One of the best aspects of the Geosciences programme at the University of Edinburgh is the wide and frequent array of opportunities afforded to students and staff alike to see what is actually going on with respect to our global environment. It is one of many factors that made my decision to come here an easy one. Last week, several classmates and I attended a free screening of the Common Weal organisation’s first documentary, Land: Terra, followed by a question-and-answer session with film-maker Cristina Ertza and Lothians Green Party MSP Andy Wightman.
The documentary highlights land issues in Scotland and Brazil, with film-maker Ertza commenting that the two countries are leagues apart in terms of wealth, culture, and language, but they face very similar circumstances with respect to sustainable use of the land. Much of Scotland’s land is owned by a very small percentage of the population, many of whom are descended from the noble class. While Brazil does not have a nobility, much of its land is similarly owned by industrialized farming interests. Both countries, however, feature farming communities who want to see their farmsteads run almost entirely on renewable energy. Scotland has established some of the world’s most progressive targets with respect to sustainable use of the land, labour, agriculture, and water. Representatives of Scottish research institutions have been working with Brazilian farmers in an effort to reclaim their land from corporate farming and using it sustainably, using the recent land reform in Scotland’s Isle of Eigg as a model.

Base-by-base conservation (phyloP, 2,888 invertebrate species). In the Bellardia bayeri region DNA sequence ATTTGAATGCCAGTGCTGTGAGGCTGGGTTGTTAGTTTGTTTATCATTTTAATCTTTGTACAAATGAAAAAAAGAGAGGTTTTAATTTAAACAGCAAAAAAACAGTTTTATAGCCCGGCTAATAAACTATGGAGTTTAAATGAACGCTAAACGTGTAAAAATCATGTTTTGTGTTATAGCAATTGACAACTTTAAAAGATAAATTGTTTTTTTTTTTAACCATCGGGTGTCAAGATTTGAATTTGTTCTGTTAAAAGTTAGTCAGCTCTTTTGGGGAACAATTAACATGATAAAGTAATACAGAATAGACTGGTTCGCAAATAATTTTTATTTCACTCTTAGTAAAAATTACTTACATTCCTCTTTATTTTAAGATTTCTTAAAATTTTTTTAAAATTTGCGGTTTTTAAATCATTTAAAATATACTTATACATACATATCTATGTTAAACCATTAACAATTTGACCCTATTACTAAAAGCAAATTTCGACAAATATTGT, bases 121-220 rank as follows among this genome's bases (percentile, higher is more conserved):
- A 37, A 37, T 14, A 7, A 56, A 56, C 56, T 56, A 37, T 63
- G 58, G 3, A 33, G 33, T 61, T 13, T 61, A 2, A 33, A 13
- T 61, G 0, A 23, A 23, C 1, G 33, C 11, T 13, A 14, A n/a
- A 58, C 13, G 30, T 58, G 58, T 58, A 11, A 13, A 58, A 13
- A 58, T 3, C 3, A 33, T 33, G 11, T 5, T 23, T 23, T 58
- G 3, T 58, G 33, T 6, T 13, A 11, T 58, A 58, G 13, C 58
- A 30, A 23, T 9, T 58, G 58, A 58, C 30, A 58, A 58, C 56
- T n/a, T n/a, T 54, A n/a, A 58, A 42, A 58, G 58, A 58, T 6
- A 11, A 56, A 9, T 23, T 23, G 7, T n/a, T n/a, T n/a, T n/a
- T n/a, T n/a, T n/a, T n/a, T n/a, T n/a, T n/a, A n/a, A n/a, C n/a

One of the key questions confronting the globe is how to govern peoples and lands in a sustainable way, and this is a question that we as postgraduate students are working to answer through the School of Geosciences. The documentary asserted that the surest way to deal with the land use issue is to take power from professional politicians and the corporations, returning it to the people. During the Q&A session that followed, Mr. Wightman argued that the currently ruling political class lacks the backbone and the necessary vision to bring to fruition real land reform and general environmental reform. He argued that a major revision of the democratic process would improve governance—including environmental governance—at all levels in Scotland and across the globe.
The issue, however, and one raised in the Values and the Environment seminar this autumn semster, is finding a balance between the rights of individuals, the rights of communities, and the rights of the land, flora and fauna. For sake of time, I will not go into the various and varying schools of thought on these questions, but the audience assembled in the packed lecture theatre acknowledged that the politicalstatus quo will not suffice in order to make the changes needed for effectively sustainable climate governance, and thus societal governance. Through the School of Geosciences postgraduate programmes, we will work toward those answers. We owe our Earth and our future generations no less than our best efforts.